The Past, Present, and Future of "IS Success"

By Petter, Stacie; DeLone, William et al. | Journal of the Association for Information Systems, May 2012 | Go to article overview

The Past, Present, and Future of "IS Success"


Petter, Stacie, DeLone, William, McLean, Ephraim R., Journal of the Association for Information Systems


Abstract

Since the introduction of information systems more than 60 years ago, organizations want to ensure that their systems are effective or "successful". Much has changed in the evaluation of information systems success during this period. The role of information systems in organizations has changed dramatically, as have the key stakeholders and the expected benefits of the investments in IS. During this period, IS research has evolved to keep pace with the changing expectations regarding the success of information systems, yet practice tends to lag behind. In this commentary, we discuss five eras of information systems evolution and explain how the perceptions and measures of successful information systems have changed across these eras. By looking at the past and present, we are able to comment on how our understanding of success has evolved over time in research and practice. We discuss the inadequacy of IS success evaluation in practice. Finally, we offer four themes as calls for future action related to the research of information systems success.

Keywords: IS Success, IS Effectiveness, Eras of IT, IS History

"Success" is achieving the goals that have been established for an undertaking (Anonymous).

1. Introduction

Regardless of whether the economy is booming or busting, organizations want to ensure that their investments in information systems (IS) are successful. Managers make these investments to address a business need or opportunity, so it is important to identify whether the systems meet the organization.s goals. Keen (1987) described the mission of IS as:

The effective design, delivery, use and impact of information technologies in organizations and society. The term "effective" seems key. Surely the IS community is explicitly concerned with improving the craft of design and the practice of management in the widest sense of both those terms. Similarly, it looks at information technologies in their context of real people in real organizations in a real society (p. 3).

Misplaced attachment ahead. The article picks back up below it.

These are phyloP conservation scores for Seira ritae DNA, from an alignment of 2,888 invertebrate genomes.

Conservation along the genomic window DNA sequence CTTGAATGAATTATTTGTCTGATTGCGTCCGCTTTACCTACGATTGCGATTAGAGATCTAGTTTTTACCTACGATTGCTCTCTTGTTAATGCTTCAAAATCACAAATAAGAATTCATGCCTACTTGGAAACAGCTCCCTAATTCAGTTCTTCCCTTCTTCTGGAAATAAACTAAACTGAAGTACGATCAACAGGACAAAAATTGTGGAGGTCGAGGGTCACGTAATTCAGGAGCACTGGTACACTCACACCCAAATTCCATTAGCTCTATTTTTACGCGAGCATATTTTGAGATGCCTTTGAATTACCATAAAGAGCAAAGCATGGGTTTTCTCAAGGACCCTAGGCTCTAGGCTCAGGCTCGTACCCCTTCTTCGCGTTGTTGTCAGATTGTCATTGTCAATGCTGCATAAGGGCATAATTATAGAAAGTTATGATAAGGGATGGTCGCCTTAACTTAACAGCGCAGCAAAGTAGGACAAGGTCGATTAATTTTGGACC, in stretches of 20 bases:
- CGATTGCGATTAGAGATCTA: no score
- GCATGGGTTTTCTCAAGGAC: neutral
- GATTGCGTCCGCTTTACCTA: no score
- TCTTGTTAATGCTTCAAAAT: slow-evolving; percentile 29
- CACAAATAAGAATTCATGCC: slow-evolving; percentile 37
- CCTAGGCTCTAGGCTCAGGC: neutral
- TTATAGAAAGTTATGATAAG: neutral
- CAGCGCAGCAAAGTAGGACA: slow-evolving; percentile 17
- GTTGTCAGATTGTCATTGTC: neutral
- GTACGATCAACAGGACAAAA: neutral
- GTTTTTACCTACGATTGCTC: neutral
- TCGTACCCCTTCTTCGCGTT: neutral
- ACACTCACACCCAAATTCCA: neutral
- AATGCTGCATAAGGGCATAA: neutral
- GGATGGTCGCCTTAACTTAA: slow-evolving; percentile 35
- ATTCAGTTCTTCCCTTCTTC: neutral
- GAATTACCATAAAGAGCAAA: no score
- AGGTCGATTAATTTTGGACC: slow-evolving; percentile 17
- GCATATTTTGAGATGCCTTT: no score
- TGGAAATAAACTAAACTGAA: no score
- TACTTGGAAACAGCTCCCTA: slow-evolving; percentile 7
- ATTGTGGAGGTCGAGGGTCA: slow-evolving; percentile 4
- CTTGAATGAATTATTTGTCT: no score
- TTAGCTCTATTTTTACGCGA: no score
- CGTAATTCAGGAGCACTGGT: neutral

Based on Keen.s view of information systems, we believe the evaluation of the "effectiveness" or "success" of information systems is an important aspect of the information systems field in both research and practice. However, the manner in which we evaluate the success of an information system has changed over time as the context, purpose, and impact of IT has evolved. It is, therefore, essential to understand what these changes have been and what they mean for the future.

Information systems success research evaluates the effective creation, distribution, and use of information via technology. As information technology has developed since the mid-1950s, information has become more voluminous, more ubiquitous, and more accessible by all. If we believe that information is power, this progress in information availability has changed the power dynamics of relationships between corporations and consumers, between buyers and suppliers, between small business and large business, and between citizens and their governments. Thus, the measurement of IS success has become ever more complex while, at its core, still simple.

The complexity arises because the uses and users of information systems are ever expanding. Therefore, the context has infinite possibilities in terms of the purpose of an IS and the definition of its stakeholders. Yet the measurement of information systems success at its core is still simple because there are consistent key elements in the measurement of success, such as information quality, system quality, use, and outcomes. The challenge that researchers and practitioners face today is, as the sophistication of information systems and their users increases, we can lose sight of the basics. Relevance, timeliness, and accuracy of information are still key to IS success, even as our information systems, and the measures of these systems, grow increasingly more complex.

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